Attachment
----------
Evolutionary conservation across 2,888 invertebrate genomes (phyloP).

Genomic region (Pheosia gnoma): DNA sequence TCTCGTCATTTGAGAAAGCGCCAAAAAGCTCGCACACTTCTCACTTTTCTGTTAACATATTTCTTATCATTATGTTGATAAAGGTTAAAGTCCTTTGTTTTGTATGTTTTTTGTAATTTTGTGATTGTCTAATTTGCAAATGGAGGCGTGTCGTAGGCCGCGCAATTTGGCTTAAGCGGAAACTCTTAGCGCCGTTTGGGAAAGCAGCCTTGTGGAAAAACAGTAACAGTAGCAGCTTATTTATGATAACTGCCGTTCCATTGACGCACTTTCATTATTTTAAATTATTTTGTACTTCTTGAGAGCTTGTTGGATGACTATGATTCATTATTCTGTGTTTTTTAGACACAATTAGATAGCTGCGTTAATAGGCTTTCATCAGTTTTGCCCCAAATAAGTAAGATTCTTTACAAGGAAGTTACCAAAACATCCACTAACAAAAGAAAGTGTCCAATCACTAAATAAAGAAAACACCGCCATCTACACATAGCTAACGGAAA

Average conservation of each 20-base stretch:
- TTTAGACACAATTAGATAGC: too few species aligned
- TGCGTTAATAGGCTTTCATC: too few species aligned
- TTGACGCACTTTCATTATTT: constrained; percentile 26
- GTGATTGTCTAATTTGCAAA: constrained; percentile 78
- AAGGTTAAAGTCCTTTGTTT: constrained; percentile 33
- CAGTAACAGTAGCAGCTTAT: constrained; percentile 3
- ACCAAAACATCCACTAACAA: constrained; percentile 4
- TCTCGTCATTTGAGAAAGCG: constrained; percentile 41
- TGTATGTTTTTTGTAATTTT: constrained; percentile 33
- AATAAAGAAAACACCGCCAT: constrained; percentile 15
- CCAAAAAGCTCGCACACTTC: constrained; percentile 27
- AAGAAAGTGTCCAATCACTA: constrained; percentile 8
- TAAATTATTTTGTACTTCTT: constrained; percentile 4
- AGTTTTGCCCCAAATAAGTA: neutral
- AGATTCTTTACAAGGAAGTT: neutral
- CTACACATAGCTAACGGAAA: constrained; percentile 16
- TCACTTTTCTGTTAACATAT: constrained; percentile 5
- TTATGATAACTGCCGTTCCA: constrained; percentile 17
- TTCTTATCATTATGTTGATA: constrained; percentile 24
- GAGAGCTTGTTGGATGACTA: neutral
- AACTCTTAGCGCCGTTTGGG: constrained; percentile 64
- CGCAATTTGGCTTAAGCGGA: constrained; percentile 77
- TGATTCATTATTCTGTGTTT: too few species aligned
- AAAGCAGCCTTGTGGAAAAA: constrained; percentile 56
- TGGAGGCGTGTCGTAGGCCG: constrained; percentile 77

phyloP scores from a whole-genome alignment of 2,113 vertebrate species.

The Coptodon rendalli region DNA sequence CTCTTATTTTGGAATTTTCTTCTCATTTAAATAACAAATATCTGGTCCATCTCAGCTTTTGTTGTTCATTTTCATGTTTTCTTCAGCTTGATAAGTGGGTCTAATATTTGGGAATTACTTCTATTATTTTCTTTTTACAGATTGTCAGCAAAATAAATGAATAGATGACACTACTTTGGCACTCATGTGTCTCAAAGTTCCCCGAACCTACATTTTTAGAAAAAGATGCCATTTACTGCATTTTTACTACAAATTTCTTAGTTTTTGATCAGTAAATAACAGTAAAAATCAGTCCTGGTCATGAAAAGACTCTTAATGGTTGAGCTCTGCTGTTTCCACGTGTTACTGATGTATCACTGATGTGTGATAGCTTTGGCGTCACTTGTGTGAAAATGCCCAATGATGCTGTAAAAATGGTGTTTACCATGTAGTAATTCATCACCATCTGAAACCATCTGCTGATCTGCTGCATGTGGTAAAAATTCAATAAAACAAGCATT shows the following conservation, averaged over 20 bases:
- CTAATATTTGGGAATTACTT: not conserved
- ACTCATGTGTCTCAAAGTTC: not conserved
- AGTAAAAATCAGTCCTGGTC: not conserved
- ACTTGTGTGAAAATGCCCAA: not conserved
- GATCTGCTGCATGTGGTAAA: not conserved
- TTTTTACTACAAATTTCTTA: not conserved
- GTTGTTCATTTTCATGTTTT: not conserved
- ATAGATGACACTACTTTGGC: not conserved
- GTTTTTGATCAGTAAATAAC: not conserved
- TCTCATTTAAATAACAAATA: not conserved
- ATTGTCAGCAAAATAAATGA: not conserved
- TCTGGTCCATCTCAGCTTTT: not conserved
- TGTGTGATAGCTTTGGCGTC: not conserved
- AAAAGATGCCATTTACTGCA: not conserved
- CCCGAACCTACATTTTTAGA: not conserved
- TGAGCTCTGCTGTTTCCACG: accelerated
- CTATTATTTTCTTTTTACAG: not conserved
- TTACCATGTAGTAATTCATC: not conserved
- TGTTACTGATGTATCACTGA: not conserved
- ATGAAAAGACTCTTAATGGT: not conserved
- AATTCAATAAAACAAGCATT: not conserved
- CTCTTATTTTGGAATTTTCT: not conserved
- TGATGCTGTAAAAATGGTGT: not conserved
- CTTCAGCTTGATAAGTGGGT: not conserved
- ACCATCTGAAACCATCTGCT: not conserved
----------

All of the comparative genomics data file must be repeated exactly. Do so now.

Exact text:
Evolutionary conservation across 2,888 invertebrate genomes (phyloP).

Genomic region (Pheosia gnoma): DNA sequence TCTCGTCATTTGAGAAAGCGCCAAAAAGCTCGCACACTTCTCACTTTTCTGTTAACATATTTCTTATCATTATGTTGATAAAGGTTAAAGTCCTTTGTTTTGTATGTTTTTTGTAATTTTGTGATTGTCTAATTTGCAAATGGAGGCGTGTCGTAGGCCGCGCAATTTGGCTTAAGCGGAAACTCTTAGCGCCGTTTGGGAAAGCAGCCTTGTGGAAAAACAGTAACAGTAGCAGCTTATTTATGATAACTGCCGTTCCATTGACGCACTTTCATTATTTTAAATTATTTTGTACTTCTTGAGAGCTTGTTGGATGACTATGATTCATTATTCTGTGTTTTTTAGACACAATTAGATAGCTGCGTTAATAGGCTTTCATCAGTTTTGCCCCAAATAAGTAAGATTCTTTACAAGGAAGTTACCAAAACATCCACTAACAAAAGAAAGTGTCCAATCACTAAATAAAGAAAACACCGCCATCTACACATAGCTAACGGAAA

Average conservation of each 20-base stretch:
- TTTAGACACAATTAGATAGC: too few species aligned
- TGCGTTAATAGGCTTTCATC: too few species aligned
- TTGACGCACTTTCATTATTT: constrained; percentile 26
- GTGATTGTCTAATTTGCAAA: constrained; percentile 78
- AAGGTTAAAGTCCTTTGTTT: constrained; percentile 33
- CAGTAACAGTAGCAGCTTAT: constrained; percentile 3
- ACCAAAACATCCACTAACAA: constrained; percentile 4
- TCTCGTCATTTGAGAAAGCG: constrained; percentile 41
- TGTATGTTTTTTGTAATTTT: constrained; percentile 33
- AATAAAGAAAACACCGCCAT: constrained; percentile 15
- CCAAAAAGCTCGCACACTTC: constrained; percentile 27
- AAGAAAGTGTCCAATCACTA: constrained; percentile 8
- TAAATTATTTTGTACTTCTT: constrained; percentile 4
- AGTTTTGCCCCAAATAAGTA: neutral
- AGATTCTTTACAAGGAAGTT: neutral
- CTACACATAGCTAACGGAAA: constrained; percentile 16
- TCACTTTTCTGTTAACATAT: constrained; percentile 5
- TTATGATAACTGCCGTTCCA: constrained; percentile 17
- TTCTTATCATTATGTTGATA: constrained; percentile 24
- GAGAGCTTGTTGGATGACTA: neutral
- AACTCTTAGCGCCGTTTGGG: constrained; percentile 64
- CGCAATTTGGCTTAAGCGGA: constrained; percentile 77
- TGATTCATTATTCTGTGTTT: too few species aligned
- AAAGCAGCCTTGTGGAAAAA: constrained; percentile 56
- TGGAGGCGTGTCGTAGGCCG: constrained; percentile 77

phyloP scores from a whole-genome alignment of 2,113 vertebrate species.

The Coptodon rendalli region DNA sequence CTCTTATTTTGGAATTTTCTTCTCATTTAAATAACAAATATCTGGTCCATCTCAGCTTTTGTTGTTCATTTTCATGTTTTCTTCAGCTTGATAAGTGGGTCTAATATTTGGGAATTACTTCTATTATTTTCTTTTTACAGATTGTCAGCAAAATAAATGAATAGATGACACTACTTTGGCACTCATGTGTCTCAAAGTTCCCCGAACCTACATTTTTAGAAAAAGATGCCATTTACTGCATTTTTACTACAAATTTCTTAGTTTTTGATCAGTAAATAACAGTAAAAATCAGTCCTGGTCATGAAAAGACTCTTAATGGTTGAGCTCTGCTGTTTCCACGTGTTACTGATGTATCACTGATGTGTGATAGCTTTGGCGTCACTTGTGTGAAAATGCCCAATGATGCTGTAAAAATGGTGTTTACCATGTAGTAATTCATCACCATCTGAAACCATCTGCTGATCTGCTGCATGTGGTAAAAATTCAATAAAACAAGCATT shows the following conservation, averaged over 20 bases:
- CTAATATTTGGGAATTACTT: not conserved
- ACTCATGTGTCTCAAAGTTC: not conserved
- AGTAAAAATCAGTCCTGGTC: not conserved
- ACTTGTGTGAAAATGCCCAA: not conserved
- GATCTGCTGCATGTGGTAAA: not conserved
- TTTTTACTACAAATTTCTTA: not conserved
- GTTGTTCATTTTCATGTTTT: not conserved
- ATAGATGACACTACTTTGGC: not conserved
- GTTTTTGATCAGTAAATAAC: not conserved
- TCTCATTTAAATAACAAATA: not conserved
- ATTGTCAGCAAAATAAATGA: not conserved
- TCTGGTCCATCTCAGCTTTT: not conserved
- TGTGTGATAGCTTTGGCGTC: not conserved
- AAAAGATGCCATTTACTGCA: not conserved
- CCCGAACCTACATTTTTAGA: not conserved
- TGAGCTCTGCTGTTTCCACG: accelerated
- CTATTATTTTCTTTTTACAG: not conserved
- TTACCATGTAGTAATTCATC: not conserved
- TGTTACTGATGTATCACTGA: not conserved
- ATGAAAAGACTCTTAATGGT: not conserved
- AATTCAATAAAACAAGCATT: not conserved
- CTCTTATTTTGGAATTTTCT: not conserved
- TGATGCTGTAAAAATGGTGT: not conserved
- CTTCAGCTTGATAAGTGGGT: not conserved
- ACCATCTGAAACCATCTGCT: not conserved